Sunday, January 9, 2011

uh-oh. Failed the lumps and bumps test. More chemo starting tomorrow

 Well, shit. About a month ago I went in for my monthly checkup and my oncologist felt some enlarged nodes in my neck. Turns out I have some more malignant cells growing in my neck. The oncologist thinks that they're probably holdovers from the cancer I had last spring (as opposed to new stuff that started in my bone marrow).

Getting a recurrence this quickly isn't great news and the next round of chemo to root it out will be more extreme than the treatment I had last spring and summer. Here's the game plan:
  • 3 months of ICE, a protocol typically used for non-Hodgkins to get rid of this latest set of malignancies. I'll probably tolerate this ok and will be able to continue to work. Will probably lost most of my hair (again).
  • Harvest my white blood cells and separate out some white cell stem cells.
  • 5 days of very intensive chemo that will really wipe out my immune system. After this I will be pretty beat up and without getting a white blood cell transplant (from myself to myself) I'd be at great risk for a whole host of nasty infections.
  • Get my own white blood cells back and regrow my immune system (4-6 weeks of feeling pretty beat up while I recover from the high dose chemo). I will take a 2 month leave of absence which will allow me to recover at home without much exposure to bugs that could get me sick. I envision lots of walks and  hopefully (slow) bike rides to help me recover my health through this period.
  • Participate in a clinical trial over 21 weeks that gives me a maintenance dose of a very successful new drug for getting rid of any residual cancer cells. At this point I will be back to work. I'm not sure if this maintenance dose will prevent me from regrowing  my hair or not and what impact the dose will have on my blood chemistry.
  • Live a long time!
During the last month I went through the standard set of diagnostic and staging activities -PET scan, core biopsy, echo cardiogram, PFT for lung function, bone marrow biopsy, PICC line insertion. The good news it that I'm pretty recovered from the last chemo protocol - all my numbers are equivalent to where I was last February. So I should be able to tolerate this next round of chemo well. And the cancer is much more localized than it was last February and will hopefully respond well to the ICE protocol I'll receive here over the next few months.

As you can no doubt guess, this has really rocked our world and I've spent the last month or so coming to grips with this next step of the journey. It's been a pretty scary, sad and angry time for both Susan and I. We've gradually let our friends and family know what's going on and have received great support and love. With this post, we've now gone completely public with our status. I'll probably start blogging some more as it does provide a way to express what I'm feeling and it's also a great way to keep people in the loop on how things are going.

One perspective I've gained that has helped a lot is that this latest treatment doesn't need to cure me for 30 years. It just needs to keep me healthy long enough for the next advance in medicine to combat whatever strange things happen in my lymphatic system. That perspective has kept me from going totally psycho over worrying if this next treatment can do what the previous ABVD regimen could not do, namely keep these malignant cells from multiplying in my lymphatic system. I've also been doing a bunch of guided meditation to think really positive thoughts about my health and longevity to help my body do the right thing.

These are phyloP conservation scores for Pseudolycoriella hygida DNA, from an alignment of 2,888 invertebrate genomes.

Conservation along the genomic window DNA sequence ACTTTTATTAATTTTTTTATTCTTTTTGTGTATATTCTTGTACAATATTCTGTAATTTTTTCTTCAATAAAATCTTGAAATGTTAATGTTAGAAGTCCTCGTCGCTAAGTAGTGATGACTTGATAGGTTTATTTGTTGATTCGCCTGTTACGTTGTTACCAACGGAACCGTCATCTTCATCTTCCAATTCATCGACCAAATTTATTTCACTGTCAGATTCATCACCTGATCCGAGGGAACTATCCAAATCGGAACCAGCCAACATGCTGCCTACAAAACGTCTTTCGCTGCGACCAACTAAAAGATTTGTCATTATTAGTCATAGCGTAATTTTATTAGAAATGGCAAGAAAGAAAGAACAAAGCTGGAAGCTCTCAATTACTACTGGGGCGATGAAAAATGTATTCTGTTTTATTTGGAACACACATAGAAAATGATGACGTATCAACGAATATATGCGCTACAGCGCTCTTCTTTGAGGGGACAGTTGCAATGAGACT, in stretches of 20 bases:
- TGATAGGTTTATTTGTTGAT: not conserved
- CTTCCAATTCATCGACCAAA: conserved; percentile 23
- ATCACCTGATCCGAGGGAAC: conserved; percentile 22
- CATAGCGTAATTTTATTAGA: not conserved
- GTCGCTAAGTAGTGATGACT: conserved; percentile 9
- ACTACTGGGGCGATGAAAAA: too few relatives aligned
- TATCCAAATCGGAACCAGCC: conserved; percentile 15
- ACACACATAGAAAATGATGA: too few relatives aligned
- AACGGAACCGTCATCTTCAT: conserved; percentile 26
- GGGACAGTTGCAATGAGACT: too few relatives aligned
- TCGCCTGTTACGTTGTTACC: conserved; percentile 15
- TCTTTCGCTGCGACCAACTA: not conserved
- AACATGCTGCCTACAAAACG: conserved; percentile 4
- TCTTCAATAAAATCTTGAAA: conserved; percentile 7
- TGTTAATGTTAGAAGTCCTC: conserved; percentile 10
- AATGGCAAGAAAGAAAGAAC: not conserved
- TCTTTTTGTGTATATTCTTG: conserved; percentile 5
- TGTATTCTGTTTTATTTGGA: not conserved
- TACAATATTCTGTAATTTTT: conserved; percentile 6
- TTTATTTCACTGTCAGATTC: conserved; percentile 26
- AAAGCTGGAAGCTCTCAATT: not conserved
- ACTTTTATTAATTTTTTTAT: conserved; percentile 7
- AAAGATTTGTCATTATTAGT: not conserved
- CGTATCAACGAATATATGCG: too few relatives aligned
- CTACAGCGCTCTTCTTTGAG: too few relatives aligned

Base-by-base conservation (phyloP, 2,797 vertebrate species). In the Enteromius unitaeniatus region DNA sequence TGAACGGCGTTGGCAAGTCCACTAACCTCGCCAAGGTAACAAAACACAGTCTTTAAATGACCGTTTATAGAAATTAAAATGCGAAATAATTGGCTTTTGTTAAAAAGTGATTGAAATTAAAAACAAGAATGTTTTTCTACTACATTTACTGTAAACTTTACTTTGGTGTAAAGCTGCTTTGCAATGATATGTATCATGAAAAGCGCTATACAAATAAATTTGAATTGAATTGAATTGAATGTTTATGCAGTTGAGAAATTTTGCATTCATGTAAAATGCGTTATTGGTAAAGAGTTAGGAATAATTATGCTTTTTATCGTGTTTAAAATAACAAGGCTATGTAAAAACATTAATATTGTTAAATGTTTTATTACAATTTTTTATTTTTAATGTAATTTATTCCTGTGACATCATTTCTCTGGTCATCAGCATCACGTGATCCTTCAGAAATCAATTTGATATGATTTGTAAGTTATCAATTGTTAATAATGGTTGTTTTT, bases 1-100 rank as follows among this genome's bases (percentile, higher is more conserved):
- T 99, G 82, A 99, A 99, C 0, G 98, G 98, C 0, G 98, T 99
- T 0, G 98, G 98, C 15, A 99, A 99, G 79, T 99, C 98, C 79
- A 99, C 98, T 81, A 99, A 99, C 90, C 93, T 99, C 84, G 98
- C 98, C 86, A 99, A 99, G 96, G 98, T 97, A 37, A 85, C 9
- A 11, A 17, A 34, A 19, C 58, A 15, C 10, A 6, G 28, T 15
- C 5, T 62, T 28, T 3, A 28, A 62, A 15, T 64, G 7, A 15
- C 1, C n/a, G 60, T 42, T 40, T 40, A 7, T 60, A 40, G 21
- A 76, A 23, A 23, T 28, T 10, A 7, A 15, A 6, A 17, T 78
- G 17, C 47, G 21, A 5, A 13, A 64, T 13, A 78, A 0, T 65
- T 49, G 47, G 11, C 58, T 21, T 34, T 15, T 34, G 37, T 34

So this pretty much sucks but it is what it is. Tomorrow I'm back in the big chair for more medicine that will help me get better! So I'm psyched to get that going and feel the nodes in my neck shrink back down to normal levels.

That's it for now. Send positive energy my way and I'll keep you up to date on how things go!


  1. Thanks for posting Dad. It helps keep the GeoFlorentine team on the same page about all the strategery and action plans of this siege on cancer! I am really proud of the way you have handled this sad, scary and angry time. While you have been feeling those emotions you have not seemed to embody them/let them control you. We will get through this! Thanks for being a super dad. Huah!!!

  2. As always, Cat, you are a great remote wing woman! I'm in the big chair as I type this, getting the first dose of chemo. Everything went well this morning and I have a beautiful view of the snow covered Flatirons. Should be done in the next 30 minutes or so. I took a fun picture of me oogling my blood chemistry results from this morning. Although you can't see it, all my numbers are in the normal range. I was pretty excited to document this as it won't happen again for the next few months. So I'm going to have to get a bit messed up in order to get better. A pretty common journey for those people getting chemo but it still strikes me as weird and somewhat medieval that the cure makes you feel worse than the disease itself.

  3. So glad we got to share a meal (and, yes, a few drinks) before you departed on the next stage of the journey. Sending positive energy and looking forward to being part of Team Geo!

  4. Team Geo, You've got more people on your side than you'll ever know (the number might actually scare you!). While seeing you ride this undesirable roller coaster, you actually provide strength to so many people. We know this sucks for you and yet you come into your home each day (that is work - sorry Susan!) with a positive spin on life. You remind us that life is truly all about inappropriate tight fitting spandex. Or rather, that life is all about what you make of it. You're truly an inspiration. Thanks for sharing your story.